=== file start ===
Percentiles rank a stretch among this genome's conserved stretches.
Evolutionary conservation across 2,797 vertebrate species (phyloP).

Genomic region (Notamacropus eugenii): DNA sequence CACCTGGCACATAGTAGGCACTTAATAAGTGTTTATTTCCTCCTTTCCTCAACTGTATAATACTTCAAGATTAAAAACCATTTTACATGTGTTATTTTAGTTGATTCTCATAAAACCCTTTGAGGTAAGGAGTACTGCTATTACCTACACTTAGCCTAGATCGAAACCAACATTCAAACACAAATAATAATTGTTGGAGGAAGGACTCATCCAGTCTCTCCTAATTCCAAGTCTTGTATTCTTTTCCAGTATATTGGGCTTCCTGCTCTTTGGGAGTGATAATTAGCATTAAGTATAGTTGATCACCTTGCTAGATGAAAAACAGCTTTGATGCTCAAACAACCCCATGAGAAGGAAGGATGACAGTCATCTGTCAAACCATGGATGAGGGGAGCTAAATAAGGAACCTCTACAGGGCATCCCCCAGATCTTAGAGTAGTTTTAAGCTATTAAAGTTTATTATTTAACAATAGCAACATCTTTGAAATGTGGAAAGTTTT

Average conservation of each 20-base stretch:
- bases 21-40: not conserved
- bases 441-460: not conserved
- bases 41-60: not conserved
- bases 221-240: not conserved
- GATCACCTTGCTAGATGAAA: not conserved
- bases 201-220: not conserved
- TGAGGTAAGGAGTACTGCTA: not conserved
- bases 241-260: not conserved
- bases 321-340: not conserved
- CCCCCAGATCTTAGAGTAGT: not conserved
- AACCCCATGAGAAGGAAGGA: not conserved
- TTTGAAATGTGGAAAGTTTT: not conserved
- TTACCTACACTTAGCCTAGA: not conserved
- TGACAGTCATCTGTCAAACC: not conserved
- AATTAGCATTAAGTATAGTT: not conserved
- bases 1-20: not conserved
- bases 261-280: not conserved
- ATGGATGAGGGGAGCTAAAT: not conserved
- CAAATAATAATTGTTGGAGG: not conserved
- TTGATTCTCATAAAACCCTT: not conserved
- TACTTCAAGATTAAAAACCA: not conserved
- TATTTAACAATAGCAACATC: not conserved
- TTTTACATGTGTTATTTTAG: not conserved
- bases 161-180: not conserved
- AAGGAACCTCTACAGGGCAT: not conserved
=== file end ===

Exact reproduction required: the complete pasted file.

Percentiles rank a stretch among this genome's conserved stretches.
Evolutionary conservation across 2,797 vertebrate species (phyloP).

Genomic region (Notamacropus eugenii): DNA sequence CACCTGGCACATAGTAGGCACTTAATAAGTGTTTATTTCCTCCTTTCCTCAACTGTATAATACTTCAAGATTAAAAACCATTTTACATGTGTTATTTTAGTTGATTCTCATAAAACCCTTTGAGGTAAGGAGTACTGCTATTACCTACACTTAGCCTAGATCGAAACCAACATTCAAACACAAATAATAATTGTTGGAGGAAGGACTCATCCAGTCTCTCCTAATTCCAAGTCTTGTATTCTTTTCCAGTATATTGGGCTTCCTGCTCTTTGGGAGTGATAATTAGCATTAAGTATAGTTGATCACCTTGCTAGATGAAAAACAGCTTTGATGCTCAAACAACCCCATGAGAAGGAAGGATGACAGTCATCTGTCAAACCATGGATGAGGGGAGCTAAATAAGGAACCTCTACAGGGCATCCCCCAGATCTTAGAGTAGTTTTAAGCTATTAAAGTTTATTATTTAACAATAGCAACATCTTTGAAATGTGGAAAGTTTT

Average conservation of each 20-base stretch:
- bases 21-40: not conserved
- bases 441-460: not conserved
- bases 41-60: not conserved
- bases 221-240: not conserved
- GATCACCTTGCTAGATGAAA: not conserved
- bases 201-220: not conserved
- TGAGGTAAGGAGTACTGCTA: not conserved
- bases 241-260: not conserved
- bases 321-340: not conserved
- CCCCCAGATCTTAGAGTAGT: not conserved
- AACCCCATGAGAAGGAAGGA: not conserved
- TTTGAAATGTGGAAAGTTTT: not conserved
- TTACCTACACTTAGCCTAGA: not conserved
- TGACAGTCATCTGTCAAACC: not conserved
- AATTAGCATTAAGTATAGTT: not conserved
- bases 1-20: not conserved
- bases 261-280: not conserved
- ATGGATGAGGGGAGCTAAAT: not conserved
- CAAATAATAATTGTTGGAGG: not conserved
- TTGATTCTCATAAAACCCTT: not conserved
- TACTTCAAGATTAAAAACCA: not conserved
- TATTTAACAATAGCAACATC: not conserved
- TTTTACATGTGTTATTTTAG: not conserved
- bases 161-180: not conserved
- AAGGAACCTCTACAGGGCAT: not conserved